Oil price to drop…eventually 21/8/2004
Generally, the advice from this source, the Commonwealth Bank of Australia, is sound. The author shares an unusual surname with the straightest bloke I’ve ever known, and he was a leftie. Gawdknows what Brian Smiddy would make of the middle class dregs that control his beloved party now.
Point of view – oil prices
The price of oil has reached record highs, in nominal terms, in recent days. For Australian oil producers, the rise in the US dollar price of oil has been partially offset by a stronger Australian dollar in 2004. 8090100110120130140150160Jun-03Sep-03Dec-03Mar-04Jun-04Common baseWPLSTOWTI In the six months to 30 June 2004, Woodside reported an average realised oil price of A$47.65. This is only around A$3.50 more than it received in the second half of 2002 and the first half of 2003. The performance of Woodside and Santos shares are compared to the price of West Texas Intermediate (WTI) in the chart. Over the year, Woodside’s price has been more correlated with the oil price. A fire at Santos’ Moomba processing facility affected the stock in early 2004. We expect oil prices to remain high during 2004 and 2005. However, oil is not expected to remain at these levels into the long term. Commonwealth Bank Commodities Strategist David Thurtell expects oil to trend down to US$32 per barrel in early 2006. A recent report by Bear Stearns argued that current oil prices are not justified by the economic fundamentals of the oil market. It stated that the price of oil is $18 to $22 dollars above the level justified by supply and demand. The current price includes a large terrorism premium and has been pushed higher by speculators. Bear Stearns argues that: − OPEC has 2.1 million barrels a day of spare capacity; − US crude inventories have risen 9.4% since January; − No terrorist act has resulted in the loss of a meaningful quantity of production and OECD government reserves exceed 1.4 billion barrels (2 million barrels a day for two years); − Any Russian outage from Yukos’ problems is unlikely to be for long; and − major oil companies have found more oil than they have produced in 8 of the last 10 years. In addition, Venezuelan production — which has fallen every year since 2000 — grew strongly in early 2004. Offsetting this, problems with Japanese nuclear reactors means that country will burn more oil.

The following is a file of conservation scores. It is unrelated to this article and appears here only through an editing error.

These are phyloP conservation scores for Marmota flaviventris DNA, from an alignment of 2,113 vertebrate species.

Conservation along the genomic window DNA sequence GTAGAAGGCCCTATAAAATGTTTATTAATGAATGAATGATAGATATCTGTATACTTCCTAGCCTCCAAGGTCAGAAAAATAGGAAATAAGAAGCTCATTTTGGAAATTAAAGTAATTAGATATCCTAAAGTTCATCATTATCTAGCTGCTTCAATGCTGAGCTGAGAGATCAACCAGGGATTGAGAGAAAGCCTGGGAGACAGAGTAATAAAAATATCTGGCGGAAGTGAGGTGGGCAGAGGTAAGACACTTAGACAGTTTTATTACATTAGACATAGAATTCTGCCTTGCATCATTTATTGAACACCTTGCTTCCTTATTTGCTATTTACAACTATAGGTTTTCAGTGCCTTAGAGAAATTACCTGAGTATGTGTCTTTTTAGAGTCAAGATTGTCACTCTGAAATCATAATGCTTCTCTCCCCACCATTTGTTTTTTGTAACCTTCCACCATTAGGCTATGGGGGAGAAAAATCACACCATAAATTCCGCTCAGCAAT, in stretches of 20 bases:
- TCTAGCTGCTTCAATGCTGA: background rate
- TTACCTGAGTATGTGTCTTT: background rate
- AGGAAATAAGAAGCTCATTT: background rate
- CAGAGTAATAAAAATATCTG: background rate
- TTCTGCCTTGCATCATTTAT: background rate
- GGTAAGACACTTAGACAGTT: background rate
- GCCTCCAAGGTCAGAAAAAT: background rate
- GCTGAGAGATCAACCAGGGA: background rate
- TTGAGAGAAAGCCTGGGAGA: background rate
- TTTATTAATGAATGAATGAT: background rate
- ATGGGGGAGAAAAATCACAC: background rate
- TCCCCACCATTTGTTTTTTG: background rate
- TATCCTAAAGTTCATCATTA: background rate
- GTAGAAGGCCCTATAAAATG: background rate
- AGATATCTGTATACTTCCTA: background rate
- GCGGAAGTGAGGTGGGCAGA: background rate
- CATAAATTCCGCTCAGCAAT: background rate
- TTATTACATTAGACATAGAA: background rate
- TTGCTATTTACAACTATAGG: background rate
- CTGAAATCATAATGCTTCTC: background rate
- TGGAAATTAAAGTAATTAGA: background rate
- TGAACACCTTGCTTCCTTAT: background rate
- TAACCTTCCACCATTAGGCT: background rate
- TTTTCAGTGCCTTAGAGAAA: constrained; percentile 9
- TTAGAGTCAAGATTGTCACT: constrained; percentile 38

Senior Utilities Analyst